Although the armed conflicts are officially over, life for many people in the Mano River Union region remains fragile, with societies caught in an uncertain balance between democratic growth and poverty. There are many challenges to achieving justice and securing lasting peace.
The violent conflicts that scarred West Africa from the 1980s onwards were marked by extreme cruelty, mindless atrocities and the widespread use of sexual violence and child soldiers.
Communities were devastated and most schools, hospitals, power supplies and roads were destroyed. There are now young adults with no or limited employable skills, who are vulnerable as they are used to perpetual crime and violence.
An end to the fighting but instability remains
Peace agreements eventually ended war in Sierra Leone in 2002 and Liberia in 2003. Sierra Leone held its second post-war elections in August 2007 – a sign democracy was at work. Liberia's 2005 election brought into power Africa's first female president, who recently commenced a second term in office, despite questions about the conduct of the election.
Meanwhile in Côte d’Ivoire though a peace agreement ended four years of political impasse and a sustained period of conflict dating from 2002, the country is still deeply divided. Efforts at reform and economic development are patchy and elections in December 2010 drew attention to deep splits reviving hostilities. It is still very early days in the country’s transition from conflict to peace and the challenge for all concerned is to find a peaceful way forward. Guinea remains volatile after recent political violence and could destabilise the entire region.
For decades the Plateau and Niger Delta States of Nigeria have continued to experience communal violence. And the Casamance conflict in Senegal, which has regional dynamics that influence situations in the Gambia and Guinea Bissau, is still unresolved.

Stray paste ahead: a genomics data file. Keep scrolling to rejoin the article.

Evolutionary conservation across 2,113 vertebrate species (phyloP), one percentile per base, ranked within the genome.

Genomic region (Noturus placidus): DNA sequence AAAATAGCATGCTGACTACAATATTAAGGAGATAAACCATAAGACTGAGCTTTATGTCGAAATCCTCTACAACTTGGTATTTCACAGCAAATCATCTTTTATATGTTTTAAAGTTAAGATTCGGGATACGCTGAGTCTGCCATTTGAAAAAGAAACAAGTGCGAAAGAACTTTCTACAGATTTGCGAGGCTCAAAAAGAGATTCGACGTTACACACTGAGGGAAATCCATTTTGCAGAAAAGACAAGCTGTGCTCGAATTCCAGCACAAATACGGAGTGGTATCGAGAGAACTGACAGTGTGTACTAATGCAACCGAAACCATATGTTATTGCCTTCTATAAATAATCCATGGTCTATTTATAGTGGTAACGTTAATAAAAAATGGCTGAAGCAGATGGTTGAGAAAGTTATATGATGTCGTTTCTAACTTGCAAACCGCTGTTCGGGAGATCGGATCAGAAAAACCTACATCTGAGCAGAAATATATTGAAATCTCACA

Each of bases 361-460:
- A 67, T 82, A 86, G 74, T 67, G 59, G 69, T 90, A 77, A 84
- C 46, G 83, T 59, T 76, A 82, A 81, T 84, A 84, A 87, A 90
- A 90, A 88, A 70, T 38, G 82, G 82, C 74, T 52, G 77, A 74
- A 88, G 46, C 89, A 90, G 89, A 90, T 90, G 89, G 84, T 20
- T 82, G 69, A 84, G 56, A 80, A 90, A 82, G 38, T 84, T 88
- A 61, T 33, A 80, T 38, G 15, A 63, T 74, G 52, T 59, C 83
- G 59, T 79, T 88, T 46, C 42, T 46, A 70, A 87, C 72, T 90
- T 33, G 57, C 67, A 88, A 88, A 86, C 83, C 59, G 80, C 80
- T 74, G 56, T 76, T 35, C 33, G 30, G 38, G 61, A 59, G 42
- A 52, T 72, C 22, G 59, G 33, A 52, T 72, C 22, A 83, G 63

The interconnectedness of all these neighbouring countries must be seen in the context of strong historical and cultural ties that exist between the peoples of this region. Mandigo people reside in Liberia, Guinea and Sierra Leone; Fula people are present in most countries across West Africa including Guinea, Sierra Leone, Senegal, Nigeria, Burkina Faso and Mali. The line where one country ends and another begins can be unclear.
Life around the borders
The Mano River Union region has long and porous borders, which are often not well managed. There are only a few classified border posts while several other crossing points are left to the mercy of ‘volunteers’ or organised gangs. The official crossing posts have onerous procedures and often states have no clear policies or do not monitor the implementation of the policies do exist.
Border communities find themselves in an environment with limited access to basic amenities such as education, health, industry, civil service, and justice. They feel excluded from processes of reconstruction in the post-war context and want to be included in processes of political, social and economic development. Link roads are often in a poor state and the communities are excluded from the politics, development and economic progress of their countries. Acute poverty adds to their marginalisation.
An uneasy balance
After the wars ended young people had to return to these border communities where there are few opportunities for skills development, training and employment. Disenfranchised young people – considered a root cause of previous conflicts – still face serious social, economic and political exclusion.
Meanwhile the unauthorised crossing points create the opportunity for trade in illicit drugs, human trafficking, illegal arms and criminal violence. Border communities are left insecure and susceptible to criminal incursion and uncontrolled refugee related challenges.
Border officials lack supervision and work in very challenging environments with inadequate equipment or facilities to influence effective services. As explored in Talking Borders, some officials resort to corrupt practices, extortion and harassment of travellers, especially females and youth who go across the border on a daily basis to earn a living through trade.
The situation is precarious, especially given that most of the previous wars in this region started from the border regions.
Helping affected communities give voice to their concerns and enabling them to play a positive role in future stability is the primary focus of Conciliation Resources’ work in this region.